This last question I must answer with an emphatic No. I admit that the world has changed in the last twenty years, so I may not be reacting to the same world that these characters are, but I do not see any great separation between Us and Them. Thinking of my own experience, Dallas has a Gayborhood, but we’re not required to live and work there. Two of my friends got together because they taught in the same school, and the students encouraged them to get together – at a time when I would have been in middle school. Most of my gay male friends have close relationships with heterosexual women. And, oddly enough, a lot of gay people seem to be closer to their parents than straight people. Because we have fewer responsibilities with spouses and children, it is easier for aging parents to rely on us to fulfill their needs. That doesn’t really apply to me, since I have six siblings who are all more willing to care for our mother than I am, and a couple of them could be coaxed into caring for our father. Also, I’ve spent more than thirty years cultivating the image among my family that I’m useless in practical concerns, so I doubt they actually expect much from me.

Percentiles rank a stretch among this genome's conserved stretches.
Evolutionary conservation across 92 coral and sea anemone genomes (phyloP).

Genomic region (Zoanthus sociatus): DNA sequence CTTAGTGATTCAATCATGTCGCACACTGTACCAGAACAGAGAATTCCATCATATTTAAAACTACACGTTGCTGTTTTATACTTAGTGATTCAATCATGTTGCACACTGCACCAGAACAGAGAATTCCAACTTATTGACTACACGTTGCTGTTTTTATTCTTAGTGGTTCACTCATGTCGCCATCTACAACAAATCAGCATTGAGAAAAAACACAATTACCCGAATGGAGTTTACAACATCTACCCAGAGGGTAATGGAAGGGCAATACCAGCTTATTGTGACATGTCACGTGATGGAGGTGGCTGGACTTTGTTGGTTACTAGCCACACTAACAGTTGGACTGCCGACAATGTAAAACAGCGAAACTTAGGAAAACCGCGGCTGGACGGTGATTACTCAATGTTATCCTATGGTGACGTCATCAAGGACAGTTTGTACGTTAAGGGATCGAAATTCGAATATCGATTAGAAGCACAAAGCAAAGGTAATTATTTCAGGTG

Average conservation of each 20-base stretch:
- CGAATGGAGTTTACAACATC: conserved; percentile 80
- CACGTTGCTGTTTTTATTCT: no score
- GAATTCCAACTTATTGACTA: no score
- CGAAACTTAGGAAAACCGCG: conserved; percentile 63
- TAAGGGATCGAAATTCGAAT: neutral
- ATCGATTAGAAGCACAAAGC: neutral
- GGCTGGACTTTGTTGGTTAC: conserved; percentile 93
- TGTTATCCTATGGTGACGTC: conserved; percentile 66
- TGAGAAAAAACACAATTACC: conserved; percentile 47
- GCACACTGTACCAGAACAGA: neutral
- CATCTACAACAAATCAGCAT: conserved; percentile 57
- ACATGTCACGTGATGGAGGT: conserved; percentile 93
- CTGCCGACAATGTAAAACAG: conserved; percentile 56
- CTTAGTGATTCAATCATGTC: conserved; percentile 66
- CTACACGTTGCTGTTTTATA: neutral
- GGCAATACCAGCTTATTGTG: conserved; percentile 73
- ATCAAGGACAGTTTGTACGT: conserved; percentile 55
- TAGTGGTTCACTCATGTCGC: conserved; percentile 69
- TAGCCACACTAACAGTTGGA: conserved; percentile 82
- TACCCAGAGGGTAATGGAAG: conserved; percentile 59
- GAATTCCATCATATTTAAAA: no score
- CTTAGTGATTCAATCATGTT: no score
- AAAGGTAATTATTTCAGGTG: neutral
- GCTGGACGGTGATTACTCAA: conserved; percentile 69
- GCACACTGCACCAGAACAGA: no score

But from what I can see, gay people are actually quite interested in whatever culture is happening around them. Maybe they’re in local theatre companies, or attending local art exhibitions, or reciting a liturgy in some High Church service, but we’re pretty deeply involved in local culture. The specifically gay aspects of our lives we save for the people who care about them, just like Christians who don’t talk about their religion at work. For example, I’m interested in my family history, which is one of my mother’s big interests, encouraged by her religious beliefs. I don’t have to believe that they’re converting to my way of thinking in the afterlife to want to learn who they were and how they lived.

We do see a hint of this with Ah Yao, who lives with his mother and tortures her by bringing his boys home to have really loud sex while she tries to turn the television loud enough to cover the noise. It’s one thing to say that your parents have to accept who you are, but being rude about it is something else. I mean, straight people don’t shove their sex lives in their parents’ faces; there’s no need for us to do that.

But I suppose the cultural similarities make the book easier to relate to. It seems to have been one of a short series of Taiwanese novels to be translated; I think the translation process is difficult because so few works make it across the Pacific. And really, find a forty-year-old gay man who can’t identify with this: